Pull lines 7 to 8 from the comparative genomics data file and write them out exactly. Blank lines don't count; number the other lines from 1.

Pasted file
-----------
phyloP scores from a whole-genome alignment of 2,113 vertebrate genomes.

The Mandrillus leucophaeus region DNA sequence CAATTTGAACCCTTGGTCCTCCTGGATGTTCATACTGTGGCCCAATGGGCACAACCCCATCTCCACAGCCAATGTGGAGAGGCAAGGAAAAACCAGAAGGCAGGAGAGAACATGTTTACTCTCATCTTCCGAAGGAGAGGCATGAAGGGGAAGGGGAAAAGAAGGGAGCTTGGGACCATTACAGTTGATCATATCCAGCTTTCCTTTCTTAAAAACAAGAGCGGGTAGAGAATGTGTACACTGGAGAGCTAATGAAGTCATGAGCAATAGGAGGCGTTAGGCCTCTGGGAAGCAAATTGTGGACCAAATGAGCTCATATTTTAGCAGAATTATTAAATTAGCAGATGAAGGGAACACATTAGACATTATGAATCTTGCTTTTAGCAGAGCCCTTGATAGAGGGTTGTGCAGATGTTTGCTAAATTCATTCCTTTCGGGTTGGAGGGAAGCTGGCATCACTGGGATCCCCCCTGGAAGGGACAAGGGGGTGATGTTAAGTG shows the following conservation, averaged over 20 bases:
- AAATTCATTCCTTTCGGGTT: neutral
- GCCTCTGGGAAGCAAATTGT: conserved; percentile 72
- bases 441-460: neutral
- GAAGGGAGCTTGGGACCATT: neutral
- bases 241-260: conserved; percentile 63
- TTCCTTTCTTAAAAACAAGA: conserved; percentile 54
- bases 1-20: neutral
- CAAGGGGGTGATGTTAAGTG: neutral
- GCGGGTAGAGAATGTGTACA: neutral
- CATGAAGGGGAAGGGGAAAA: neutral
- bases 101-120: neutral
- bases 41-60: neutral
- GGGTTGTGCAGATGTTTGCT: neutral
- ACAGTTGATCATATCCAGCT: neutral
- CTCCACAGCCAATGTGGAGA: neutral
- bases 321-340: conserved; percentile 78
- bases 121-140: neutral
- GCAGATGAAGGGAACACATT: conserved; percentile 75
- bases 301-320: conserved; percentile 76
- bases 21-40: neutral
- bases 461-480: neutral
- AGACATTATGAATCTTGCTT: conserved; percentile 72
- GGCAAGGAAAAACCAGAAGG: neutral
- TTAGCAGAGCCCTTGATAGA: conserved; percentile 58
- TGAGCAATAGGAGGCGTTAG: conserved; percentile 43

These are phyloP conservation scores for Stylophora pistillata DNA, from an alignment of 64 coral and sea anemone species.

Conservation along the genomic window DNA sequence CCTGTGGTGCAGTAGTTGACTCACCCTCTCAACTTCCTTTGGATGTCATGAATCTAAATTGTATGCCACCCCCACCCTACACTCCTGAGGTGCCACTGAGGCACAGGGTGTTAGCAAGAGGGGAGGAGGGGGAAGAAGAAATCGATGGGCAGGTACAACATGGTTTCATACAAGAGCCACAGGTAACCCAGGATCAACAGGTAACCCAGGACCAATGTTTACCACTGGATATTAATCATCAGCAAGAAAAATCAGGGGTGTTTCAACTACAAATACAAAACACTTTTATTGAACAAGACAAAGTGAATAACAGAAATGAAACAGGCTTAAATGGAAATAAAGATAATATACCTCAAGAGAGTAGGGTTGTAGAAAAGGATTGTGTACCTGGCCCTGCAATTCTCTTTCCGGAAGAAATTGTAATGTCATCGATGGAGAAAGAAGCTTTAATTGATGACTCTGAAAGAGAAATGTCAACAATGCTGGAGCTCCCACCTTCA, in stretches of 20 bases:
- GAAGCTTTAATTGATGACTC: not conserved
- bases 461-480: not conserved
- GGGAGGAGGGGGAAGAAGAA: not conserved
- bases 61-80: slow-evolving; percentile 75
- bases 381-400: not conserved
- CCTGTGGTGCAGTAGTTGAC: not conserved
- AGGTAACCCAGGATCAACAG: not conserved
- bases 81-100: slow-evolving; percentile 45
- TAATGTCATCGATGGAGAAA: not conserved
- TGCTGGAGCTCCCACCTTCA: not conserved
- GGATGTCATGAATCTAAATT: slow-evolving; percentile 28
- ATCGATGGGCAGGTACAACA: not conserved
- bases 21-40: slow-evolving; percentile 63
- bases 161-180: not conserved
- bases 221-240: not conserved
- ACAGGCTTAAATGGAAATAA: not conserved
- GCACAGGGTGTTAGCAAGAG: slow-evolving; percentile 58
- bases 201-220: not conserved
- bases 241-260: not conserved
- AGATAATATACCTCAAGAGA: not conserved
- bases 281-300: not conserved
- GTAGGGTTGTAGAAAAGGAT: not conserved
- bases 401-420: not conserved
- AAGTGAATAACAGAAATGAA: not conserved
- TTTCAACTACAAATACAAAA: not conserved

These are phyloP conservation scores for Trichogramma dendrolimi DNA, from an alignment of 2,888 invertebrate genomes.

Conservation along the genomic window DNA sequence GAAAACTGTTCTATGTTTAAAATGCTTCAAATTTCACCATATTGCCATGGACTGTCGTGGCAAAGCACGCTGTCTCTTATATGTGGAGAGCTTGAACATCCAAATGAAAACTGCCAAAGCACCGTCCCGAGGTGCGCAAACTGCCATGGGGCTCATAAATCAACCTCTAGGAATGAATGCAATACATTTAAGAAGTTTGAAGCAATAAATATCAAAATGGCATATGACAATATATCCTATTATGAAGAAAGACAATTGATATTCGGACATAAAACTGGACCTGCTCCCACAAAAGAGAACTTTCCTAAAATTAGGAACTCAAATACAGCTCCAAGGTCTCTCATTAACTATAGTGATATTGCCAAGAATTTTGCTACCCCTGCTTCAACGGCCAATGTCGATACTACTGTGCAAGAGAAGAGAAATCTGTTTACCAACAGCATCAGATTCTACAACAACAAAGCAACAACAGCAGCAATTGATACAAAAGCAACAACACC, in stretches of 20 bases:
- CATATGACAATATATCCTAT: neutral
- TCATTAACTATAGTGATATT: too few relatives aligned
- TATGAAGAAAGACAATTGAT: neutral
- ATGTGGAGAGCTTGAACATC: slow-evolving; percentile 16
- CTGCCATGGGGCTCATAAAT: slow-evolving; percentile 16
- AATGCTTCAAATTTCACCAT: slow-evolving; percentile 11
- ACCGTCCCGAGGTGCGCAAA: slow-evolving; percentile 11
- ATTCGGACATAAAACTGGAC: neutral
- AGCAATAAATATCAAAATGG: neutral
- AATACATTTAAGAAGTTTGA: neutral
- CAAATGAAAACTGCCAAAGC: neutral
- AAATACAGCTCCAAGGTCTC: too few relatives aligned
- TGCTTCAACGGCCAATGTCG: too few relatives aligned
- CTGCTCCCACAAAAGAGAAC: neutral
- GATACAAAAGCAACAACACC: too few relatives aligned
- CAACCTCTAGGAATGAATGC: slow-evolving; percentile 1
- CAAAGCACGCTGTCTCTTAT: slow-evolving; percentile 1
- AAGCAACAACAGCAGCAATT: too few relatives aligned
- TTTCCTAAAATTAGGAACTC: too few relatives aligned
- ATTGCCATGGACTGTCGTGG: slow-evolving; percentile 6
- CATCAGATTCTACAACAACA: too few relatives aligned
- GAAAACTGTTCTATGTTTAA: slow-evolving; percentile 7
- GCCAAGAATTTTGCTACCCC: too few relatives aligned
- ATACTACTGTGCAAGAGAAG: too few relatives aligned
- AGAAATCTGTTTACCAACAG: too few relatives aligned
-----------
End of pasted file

- bases 241-260: conserved; percentile 63
- TTCCTTTCTTAAAAACAAGA: conserved; percentile 54